Kiley writes how the next day’s front page covered the events in two short, incongruously lighthearted stories. “This was not out of character in those days for The Times, which had covered some of the fishing-rights struggles in South Puget Sound, but was largely disconnected from Native American issues — particularly the growing urban Indian population.” Join us in reading the story The Seattle Times missed.

Photo credit Pete Liddell, The Seattle Times

Reminder: Deadlines Approaching for First Nations Funding Opportunities

Through the Native Language Immersion Initiative, First Nations will award 6 to 10 grants ranging from $45,000 to $75,000 for programs that preserve Indigenous languages and cultures throughout the U.S. Apply here by November 2.

And, through the Native Youth and Culture Fund, First Nations will award 15 to 18 one-year grants between $5,000 and $20,000 to use for general operating support or youth project-focused activities. Apply here by November 10.

Snow Crab Season Canceled in Bering Sea

The Alaska Department of Fish and Game has canceled the winter snow crab season in the Bering Sea due to a 90% drop in the snow crab population. CBS News reports that experts are pointing to climate change as a reason for the loss, citing how Alaska is losing billions of tons of ice each year, which is critical for crabs that need cold water to survive. Recognizing the effect of climate change in the region, First Nations provides financial support and technical assistance to organizations in Bering Sea Native communities to address the depletion of marine resources needed to sustain their communities and people. Learn more.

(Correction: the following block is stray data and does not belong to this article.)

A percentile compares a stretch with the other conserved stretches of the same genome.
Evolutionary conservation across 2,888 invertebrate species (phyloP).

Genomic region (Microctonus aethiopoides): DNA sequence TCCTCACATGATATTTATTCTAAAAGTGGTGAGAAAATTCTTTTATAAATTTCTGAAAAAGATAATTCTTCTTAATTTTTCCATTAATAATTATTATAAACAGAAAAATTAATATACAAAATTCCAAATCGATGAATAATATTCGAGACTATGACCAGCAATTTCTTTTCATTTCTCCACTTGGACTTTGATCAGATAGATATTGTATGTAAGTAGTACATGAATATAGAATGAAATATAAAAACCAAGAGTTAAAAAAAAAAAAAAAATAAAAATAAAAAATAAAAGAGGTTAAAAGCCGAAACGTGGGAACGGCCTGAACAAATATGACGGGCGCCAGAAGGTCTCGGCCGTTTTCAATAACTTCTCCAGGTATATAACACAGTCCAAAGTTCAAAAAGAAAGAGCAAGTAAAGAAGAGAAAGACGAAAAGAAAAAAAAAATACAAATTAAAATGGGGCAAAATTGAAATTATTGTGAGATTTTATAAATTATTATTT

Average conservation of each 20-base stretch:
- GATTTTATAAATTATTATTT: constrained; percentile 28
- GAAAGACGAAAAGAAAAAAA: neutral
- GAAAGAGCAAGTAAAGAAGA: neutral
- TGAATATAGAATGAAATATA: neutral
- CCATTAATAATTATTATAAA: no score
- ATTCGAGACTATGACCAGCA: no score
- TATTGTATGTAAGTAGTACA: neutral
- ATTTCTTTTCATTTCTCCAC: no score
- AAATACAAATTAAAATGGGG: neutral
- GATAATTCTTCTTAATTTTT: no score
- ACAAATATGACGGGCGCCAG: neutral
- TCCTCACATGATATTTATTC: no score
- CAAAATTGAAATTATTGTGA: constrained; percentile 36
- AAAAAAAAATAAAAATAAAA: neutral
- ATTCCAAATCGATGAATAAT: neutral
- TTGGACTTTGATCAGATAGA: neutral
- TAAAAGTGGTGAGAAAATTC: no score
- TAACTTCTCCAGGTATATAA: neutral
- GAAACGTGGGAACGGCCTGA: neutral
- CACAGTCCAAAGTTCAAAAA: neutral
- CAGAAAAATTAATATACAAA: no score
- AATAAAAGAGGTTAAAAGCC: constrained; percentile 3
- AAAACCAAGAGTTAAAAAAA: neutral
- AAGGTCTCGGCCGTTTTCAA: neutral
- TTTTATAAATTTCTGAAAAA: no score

Photo credit CBS News, Buddhika Weerasinghe/Bloomberg via Getty Images

Oakland Plans to Return 5 Acres of City Park to Indigenous Groups

The City Council of Oakland, California, will conduct hearings on whether to grant an easement over five acres of land in a city-owned park to local Indigenous organizations. USA Today reports the agreement would allow the Sogorea Te’ Land Trust to immediately use the land, known as Sequoia Point, for public education, natural resource restoration, cultural practices, and other future uses. If passed, the agreement will add Oakland to the list of cities returning land to Indigenous people and can serve as a model for other California cities to follow. First Nations is honored to support other related projects of Sogorea Te’ Land Trust through our California Tribal Fund. 

Photo credit USA Today

The Guardians of the Future: It’s Time for Indigenous Voices to Lead the Climate Fight

This New York Times feature highlights with photos and quotes how Indigenous peoples and communities in the Americas, Indonesia, and Africa are coming together through the Global Alliance of Territorial Communities. Working across multiple languages and political and legal systems, the alliance is focusing on five priorities: land rights, free prior and informed consent before any intervention into their territories, direct access to climate funding, protection of people from violence and prosecution, and the recognition of traditional knowledge in the fight to defend the planet.

Photo credit Camila Falquez, The New York Times